Henry Adams Cupper 1848-1923

The name "Cupper" is unusual and quite rare. Worlingworth had a churchwarden by the name of Henry Cupper, who served the church and parish for over 40 years until his death in 1810. He was a father to ten children by two wives. His last child was conceived when he was 65 years of age. He also survived smallpox.

Our story here does not concern this long-serving churchwarden. It concerns a great great grandson, Henry Adams Cupper, who was born at Benhall in 1845. Because this man was a direct descendant of our churchwarden, we are "claiming" a Worlingworth connection to him, even though there is no evidence that he visited Worlingworth. Rather, he was brought up in Benhall and Framlingham, educated at a private school in Yoxford and then trained by his uncle William Mudd in managing a farm. As a young farmer's son, he went into partnership with his brother-in-law William Miles Page at Virtue's Farm, Hollesley.

His marriage to Cordelia Harriet Capon (another well-respected farming family) in 1872 was the merging of two respectable Suffolk dynasties. However, in the darkest times of a long agricultural depression, Henry Adams Cupper made a decision to leave Britain and seek a new life in the New World.

In January 1877, Henry, his wife Cordelia and their three young children boarded the "Abyssinia" steamship in Liverpool and endured a storm-ridden journey across the Atlantic. Arriving in America on January 29th 1877, the intrepid pioneers took the railroad across the New World to Redding, California via Sacramento. Astonishingly, Cordelia gave birth to a child on the 2nd February, probably on the train journey. This journey would have taken about a week to complete.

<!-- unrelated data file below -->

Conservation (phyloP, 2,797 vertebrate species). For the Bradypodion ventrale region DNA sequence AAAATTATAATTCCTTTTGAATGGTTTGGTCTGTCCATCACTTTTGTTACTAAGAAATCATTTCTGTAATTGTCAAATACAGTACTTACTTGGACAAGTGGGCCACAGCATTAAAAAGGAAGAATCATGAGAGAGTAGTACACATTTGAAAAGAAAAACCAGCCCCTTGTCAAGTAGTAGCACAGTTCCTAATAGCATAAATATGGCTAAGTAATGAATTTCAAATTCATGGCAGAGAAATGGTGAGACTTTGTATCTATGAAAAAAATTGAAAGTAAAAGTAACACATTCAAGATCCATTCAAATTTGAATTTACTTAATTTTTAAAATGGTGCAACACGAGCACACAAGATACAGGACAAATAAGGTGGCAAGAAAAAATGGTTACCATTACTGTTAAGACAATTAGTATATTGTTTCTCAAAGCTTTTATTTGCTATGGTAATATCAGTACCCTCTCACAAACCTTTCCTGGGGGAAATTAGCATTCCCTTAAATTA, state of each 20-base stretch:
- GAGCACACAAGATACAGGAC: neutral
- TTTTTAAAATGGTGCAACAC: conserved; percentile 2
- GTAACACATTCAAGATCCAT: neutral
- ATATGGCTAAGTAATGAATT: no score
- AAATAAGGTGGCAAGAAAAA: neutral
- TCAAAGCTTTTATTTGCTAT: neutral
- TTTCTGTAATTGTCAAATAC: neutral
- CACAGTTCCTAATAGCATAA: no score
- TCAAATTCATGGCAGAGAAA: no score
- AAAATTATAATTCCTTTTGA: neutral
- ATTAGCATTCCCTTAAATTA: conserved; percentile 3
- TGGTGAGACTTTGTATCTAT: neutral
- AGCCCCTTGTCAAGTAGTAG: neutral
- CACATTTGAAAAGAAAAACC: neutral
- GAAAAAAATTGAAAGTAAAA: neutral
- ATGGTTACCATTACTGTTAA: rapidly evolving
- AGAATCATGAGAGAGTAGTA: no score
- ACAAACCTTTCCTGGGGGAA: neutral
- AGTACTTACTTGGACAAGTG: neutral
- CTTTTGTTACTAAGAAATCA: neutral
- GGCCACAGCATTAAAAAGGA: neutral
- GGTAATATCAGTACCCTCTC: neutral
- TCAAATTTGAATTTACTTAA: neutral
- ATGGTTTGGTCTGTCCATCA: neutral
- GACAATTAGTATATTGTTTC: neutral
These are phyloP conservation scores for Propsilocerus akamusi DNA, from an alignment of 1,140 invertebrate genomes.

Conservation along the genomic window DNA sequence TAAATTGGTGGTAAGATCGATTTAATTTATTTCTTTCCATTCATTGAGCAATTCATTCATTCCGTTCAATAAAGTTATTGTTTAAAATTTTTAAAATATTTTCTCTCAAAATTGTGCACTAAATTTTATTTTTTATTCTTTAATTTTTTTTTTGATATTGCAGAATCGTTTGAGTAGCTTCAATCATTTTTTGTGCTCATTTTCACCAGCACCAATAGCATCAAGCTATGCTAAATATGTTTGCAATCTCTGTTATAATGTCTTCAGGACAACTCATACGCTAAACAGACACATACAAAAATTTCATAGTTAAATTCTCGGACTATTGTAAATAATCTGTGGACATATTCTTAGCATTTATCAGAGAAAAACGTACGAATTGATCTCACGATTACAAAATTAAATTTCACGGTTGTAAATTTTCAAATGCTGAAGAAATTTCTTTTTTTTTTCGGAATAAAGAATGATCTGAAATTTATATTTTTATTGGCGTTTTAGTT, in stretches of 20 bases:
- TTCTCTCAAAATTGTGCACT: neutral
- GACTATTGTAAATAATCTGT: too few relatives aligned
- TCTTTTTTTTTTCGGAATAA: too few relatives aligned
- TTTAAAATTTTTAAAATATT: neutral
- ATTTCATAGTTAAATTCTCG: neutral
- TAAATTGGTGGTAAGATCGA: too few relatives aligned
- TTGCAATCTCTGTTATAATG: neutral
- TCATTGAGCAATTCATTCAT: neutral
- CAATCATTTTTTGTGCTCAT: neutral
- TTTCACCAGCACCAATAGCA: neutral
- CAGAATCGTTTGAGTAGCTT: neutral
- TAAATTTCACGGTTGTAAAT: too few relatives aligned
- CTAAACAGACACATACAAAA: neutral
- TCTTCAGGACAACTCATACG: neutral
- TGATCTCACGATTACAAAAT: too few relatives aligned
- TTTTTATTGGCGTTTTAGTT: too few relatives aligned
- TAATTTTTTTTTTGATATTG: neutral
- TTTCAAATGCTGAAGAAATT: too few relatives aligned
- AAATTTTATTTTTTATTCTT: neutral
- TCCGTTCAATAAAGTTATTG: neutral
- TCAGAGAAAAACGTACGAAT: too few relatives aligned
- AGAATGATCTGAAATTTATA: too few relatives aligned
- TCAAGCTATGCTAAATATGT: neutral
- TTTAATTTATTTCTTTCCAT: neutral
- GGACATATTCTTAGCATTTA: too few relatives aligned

From Redding, California, Cupper and his family took a wagon train north, exploring potential settlement sites before moving into the wild expanses of Oregon. They stopped at Ashland where Henry took a job of sorts. The newborn baby died here and, as spring arrived, Henry bought a wagon and team and the family headed north once more.

They eventually settled at Monument in Grant County and obtained a ranch and some land a few miles north-west in what is now known as Cupper Creek.

A Native Indian uprising forced Cupper and his family into Fort Heppner in 1878 and the ranch had to be re-built afterwards, though it is not known whether this was because the Indians had burnt down the original ranch. Photographs survive of the family from their early days in Oregon. The photograph below dates from 1895.



Cupper and his family briefly returned to Suffolk in the 1880s, mainly to take stock back to Oregon, including three Suffolk horses which were purchased at the sale of Robert Capon's Dennington Lodge Stud in 1887. Unfortunately, two of the three horses died. The ranch on Cupper Creek (named the Suffolk Ranch) would remain the home of Henry Adams Cupper for nearly 40 years until he retired to Salem. The couple's sixtieth wedding anniversary at Salem was captured on film (below).


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